December 23, 2003

Dean Gaming

by Andrew Stern · , 3:03 pm

This just in — Ian Bogost and Gonzalo Frasca have just released a new political game commissioned by the Howard Dean for America presidential campaign!

In “The Howard Dean for Iowa Game“, you try your best to help Dean win the Iowa Caucus. You run around trying to get as many people as possible to notice your “Howard Dean” sign, and to knock as many doors as you can. I especially enjoyed trying to hand out as many leaflets as I could to harried passers-by. Made me feel for the people who try to do this out in the cold in real life.

Political videogaming has now reached official status. This is an important moment in the world of political games and game rhetoric, since never before has a candidate, let alone a US Presidential candidate, embraced games as a viable communication medium.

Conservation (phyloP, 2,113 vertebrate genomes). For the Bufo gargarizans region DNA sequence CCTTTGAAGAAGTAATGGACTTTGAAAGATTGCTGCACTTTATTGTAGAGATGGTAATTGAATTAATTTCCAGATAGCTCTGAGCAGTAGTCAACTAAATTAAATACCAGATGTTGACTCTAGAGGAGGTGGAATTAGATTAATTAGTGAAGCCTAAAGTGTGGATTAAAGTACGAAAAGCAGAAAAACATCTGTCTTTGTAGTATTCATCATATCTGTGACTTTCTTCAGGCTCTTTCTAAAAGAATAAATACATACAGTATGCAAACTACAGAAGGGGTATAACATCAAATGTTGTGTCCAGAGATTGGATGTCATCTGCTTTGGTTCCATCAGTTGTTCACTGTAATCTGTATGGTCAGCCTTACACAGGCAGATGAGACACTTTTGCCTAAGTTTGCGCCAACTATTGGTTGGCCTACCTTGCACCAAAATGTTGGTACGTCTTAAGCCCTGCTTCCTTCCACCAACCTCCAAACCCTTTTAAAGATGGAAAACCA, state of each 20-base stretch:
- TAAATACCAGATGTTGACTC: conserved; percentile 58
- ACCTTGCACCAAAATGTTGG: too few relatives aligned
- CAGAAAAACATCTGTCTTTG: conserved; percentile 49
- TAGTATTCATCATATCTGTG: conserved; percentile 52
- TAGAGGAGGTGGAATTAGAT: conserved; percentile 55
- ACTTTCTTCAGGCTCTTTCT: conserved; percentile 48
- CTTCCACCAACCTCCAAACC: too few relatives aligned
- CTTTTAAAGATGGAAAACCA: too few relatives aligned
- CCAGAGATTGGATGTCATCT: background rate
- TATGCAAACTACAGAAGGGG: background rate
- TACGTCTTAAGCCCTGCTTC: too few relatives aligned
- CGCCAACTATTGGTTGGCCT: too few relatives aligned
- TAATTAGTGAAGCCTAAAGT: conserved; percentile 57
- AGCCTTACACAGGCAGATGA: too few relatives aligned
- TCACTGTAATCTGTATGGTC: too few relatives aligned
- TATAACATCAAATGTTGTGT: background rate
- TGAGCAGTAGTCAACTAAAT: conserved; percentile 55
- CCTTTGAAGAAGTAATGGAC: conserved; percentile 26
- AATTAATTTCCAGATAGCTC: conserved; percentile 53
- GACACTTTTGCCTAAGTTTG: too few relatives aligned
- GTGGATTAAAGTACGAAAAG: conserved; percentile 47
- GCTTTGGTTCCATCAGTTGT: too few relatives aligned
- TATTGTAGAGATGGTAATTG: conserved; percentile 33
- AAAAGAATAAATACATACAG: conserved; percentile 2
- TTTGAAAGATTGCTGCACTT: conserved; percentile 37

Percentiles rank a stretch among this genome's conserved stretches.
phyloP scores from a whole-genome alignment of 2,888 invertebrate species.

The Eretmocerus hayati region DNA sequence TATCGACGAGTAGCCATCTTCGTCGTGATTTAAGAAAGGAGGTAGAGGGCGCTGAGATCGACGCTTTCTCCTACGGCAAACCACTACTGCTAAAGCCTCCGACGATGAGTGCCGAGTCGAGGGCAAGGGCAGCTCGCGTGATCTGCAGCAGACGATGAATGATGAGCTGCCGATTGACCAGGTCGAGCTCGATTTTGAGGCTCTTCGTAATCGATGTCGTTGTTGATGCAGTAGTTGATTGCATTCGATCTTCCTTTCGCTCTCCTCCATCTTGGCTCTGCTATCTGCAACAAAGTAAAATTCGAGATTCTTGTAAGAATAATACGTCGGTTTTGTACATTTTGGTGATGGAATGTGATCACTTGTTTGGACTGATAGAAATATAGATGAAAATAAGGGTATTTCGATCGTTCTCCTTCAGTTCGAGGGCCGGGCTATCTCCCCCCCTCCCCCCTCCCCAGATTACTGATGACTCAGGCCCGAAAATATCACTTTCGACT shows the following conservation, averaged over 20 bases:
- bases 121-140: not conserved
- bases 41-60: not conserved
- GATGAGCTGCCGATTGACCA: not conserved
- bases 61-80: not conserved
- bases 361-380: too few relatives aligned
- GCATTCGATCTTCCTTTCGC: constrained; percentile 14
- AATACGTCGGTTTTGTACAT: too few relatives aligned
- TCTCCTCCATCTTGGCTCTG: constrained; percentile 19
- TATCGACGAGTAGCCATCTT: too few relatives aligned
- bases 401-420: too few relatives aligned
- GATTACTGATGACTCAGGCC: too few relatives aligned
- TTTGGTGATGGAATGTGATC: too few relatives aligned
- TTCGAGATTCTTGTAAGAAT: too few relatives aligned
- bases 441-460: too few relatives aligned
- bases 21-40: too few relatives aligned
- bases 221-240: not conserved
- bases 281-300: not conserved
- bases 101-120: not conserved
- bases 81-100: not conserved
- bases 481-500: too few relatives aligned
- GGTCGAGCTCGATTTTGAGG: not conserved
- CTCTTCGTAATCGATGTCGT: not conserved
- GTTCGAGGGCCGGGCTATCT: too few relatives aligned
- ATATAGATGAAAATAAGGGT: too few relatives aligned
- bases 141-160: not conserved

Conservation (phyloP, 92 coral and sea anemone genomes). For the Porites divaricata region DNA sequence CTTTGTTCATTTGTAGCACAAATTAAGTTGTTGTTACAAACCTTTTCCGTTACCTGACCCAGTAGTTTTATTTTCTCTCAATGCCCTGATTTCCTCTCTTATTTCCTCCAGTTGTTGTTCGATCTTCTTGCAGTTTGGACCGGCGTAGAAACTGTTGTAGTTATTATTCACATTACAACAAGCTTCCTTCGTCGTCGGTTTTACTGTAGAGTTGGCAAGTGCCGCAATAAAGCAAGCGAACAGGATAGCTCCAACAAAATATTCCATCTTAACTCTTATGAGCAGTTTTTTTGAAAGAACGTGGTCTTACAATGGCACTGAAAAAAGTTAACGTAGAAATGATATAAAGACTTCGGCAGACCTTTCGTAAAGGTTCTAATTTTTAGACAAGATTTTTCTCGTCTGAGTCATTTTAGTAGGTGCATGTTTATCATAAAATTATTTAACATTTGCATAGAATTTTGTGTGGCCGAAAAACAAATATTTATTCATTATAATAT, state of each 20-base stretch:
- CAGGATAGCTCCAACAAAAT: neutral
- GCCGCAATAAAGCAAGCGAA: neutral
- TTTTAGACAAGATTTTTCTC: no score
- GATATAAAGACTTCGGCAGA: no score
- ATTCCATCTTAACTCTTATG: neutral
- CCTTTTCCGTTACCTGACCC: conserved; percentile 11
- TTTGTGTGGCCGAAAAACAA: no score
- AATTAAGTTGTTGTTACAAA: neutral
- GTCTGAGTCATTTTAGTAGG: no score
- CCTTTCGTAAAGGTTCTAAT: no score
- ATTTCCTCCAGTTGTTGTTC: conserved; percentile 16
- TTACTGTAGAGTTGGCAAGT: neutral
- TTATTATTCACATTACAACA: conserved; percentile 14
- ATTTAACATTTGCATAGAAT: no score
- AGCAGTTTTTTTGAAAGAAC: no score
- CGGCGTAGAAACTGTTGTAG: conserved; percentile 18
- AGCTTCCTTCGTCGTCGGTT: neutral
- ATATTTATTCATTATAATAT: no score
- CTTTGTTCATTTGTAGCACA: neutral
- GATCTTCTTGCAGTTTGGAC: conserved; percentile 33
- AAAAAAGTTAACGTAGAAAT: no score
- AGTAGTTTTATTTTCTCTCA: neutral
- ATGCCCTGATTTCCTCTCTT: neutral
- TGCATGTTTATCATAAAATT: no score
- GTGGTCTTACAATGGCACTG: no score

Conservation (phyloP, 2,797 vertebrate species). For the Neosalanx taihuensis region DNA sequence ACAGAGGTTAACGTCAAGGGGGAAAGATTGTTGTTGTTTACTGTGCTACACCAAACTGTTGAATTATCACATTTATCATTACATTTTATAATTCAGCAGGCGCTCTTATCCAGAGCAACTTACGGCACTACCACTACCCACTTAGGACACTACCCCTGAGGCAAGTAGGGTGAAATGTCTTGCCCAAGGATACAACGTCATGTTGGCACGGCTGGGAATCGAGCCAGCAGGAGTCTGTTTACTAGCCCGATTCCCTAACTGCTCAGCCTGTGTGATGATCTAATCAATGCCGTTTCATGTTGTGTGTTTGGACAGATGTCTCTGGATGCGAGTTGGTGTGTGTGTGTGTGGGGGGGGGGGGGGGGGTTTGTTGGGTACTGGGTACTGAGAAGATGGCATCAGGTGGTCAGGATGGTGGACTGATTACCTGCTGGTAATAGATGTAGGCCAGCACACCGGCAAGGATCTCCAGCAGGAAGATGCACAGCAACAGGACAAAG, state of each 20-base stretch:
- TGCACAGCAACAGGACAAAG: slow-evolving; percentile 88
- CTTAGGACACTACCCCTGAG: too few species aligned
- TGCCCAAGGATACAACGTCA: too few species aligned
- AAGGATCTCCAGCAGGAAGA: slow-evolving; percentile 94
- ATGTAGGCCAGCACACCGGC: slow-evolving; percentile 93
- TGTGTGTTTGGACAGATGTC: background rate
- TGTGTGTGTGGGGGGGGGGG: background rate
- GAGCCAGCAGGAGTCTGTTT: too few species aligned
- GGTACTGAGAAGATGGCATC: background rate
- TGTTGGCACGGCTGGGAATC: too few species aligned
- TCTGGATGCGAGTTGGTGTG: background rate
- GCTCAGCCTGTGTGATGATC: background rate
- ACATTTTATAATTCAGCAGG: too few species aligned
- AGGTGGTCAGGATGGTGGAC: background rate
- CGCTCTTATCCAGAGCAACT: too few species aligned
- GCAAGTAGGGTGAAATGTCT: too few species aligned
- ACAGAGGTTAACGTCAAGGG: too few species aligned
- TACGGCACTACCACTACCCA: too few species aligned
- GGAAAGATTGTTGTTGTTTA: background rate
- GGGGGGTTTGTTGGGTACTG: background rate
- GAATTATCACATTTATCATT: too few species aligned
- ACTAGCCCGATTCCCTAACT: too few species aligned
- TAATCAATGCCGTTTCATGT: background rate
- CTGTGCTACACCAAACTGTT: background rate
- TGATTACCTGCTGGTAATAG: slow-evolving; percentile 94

It will be interesting to see what kind of reaction this generates among Dean supporters, and in the media…

Great job Ian, Gonzalo and the Persuasive Games team for pulling this feat off in a very short amount of time!

Also be sure to check out Gonzalo’s’s first political game, “Sept 12“, and some of the discussion it generated. And, on a very related note, in case you missed it, check out my recent post about “AI Bush”, which from what I can tell was not commissioned by the Bush for President campaign. :-)

8 Responses to “Dean Gaming”

  1. andrew Says:

    A few paragraphs about the Dean game appear in today’s NYTimes as part of a longer article about Dean.

  2. nick Says:

    For those who, like me, surf with cookies off and don’t read news from sites requiring registration, an interesting sentence from the article is: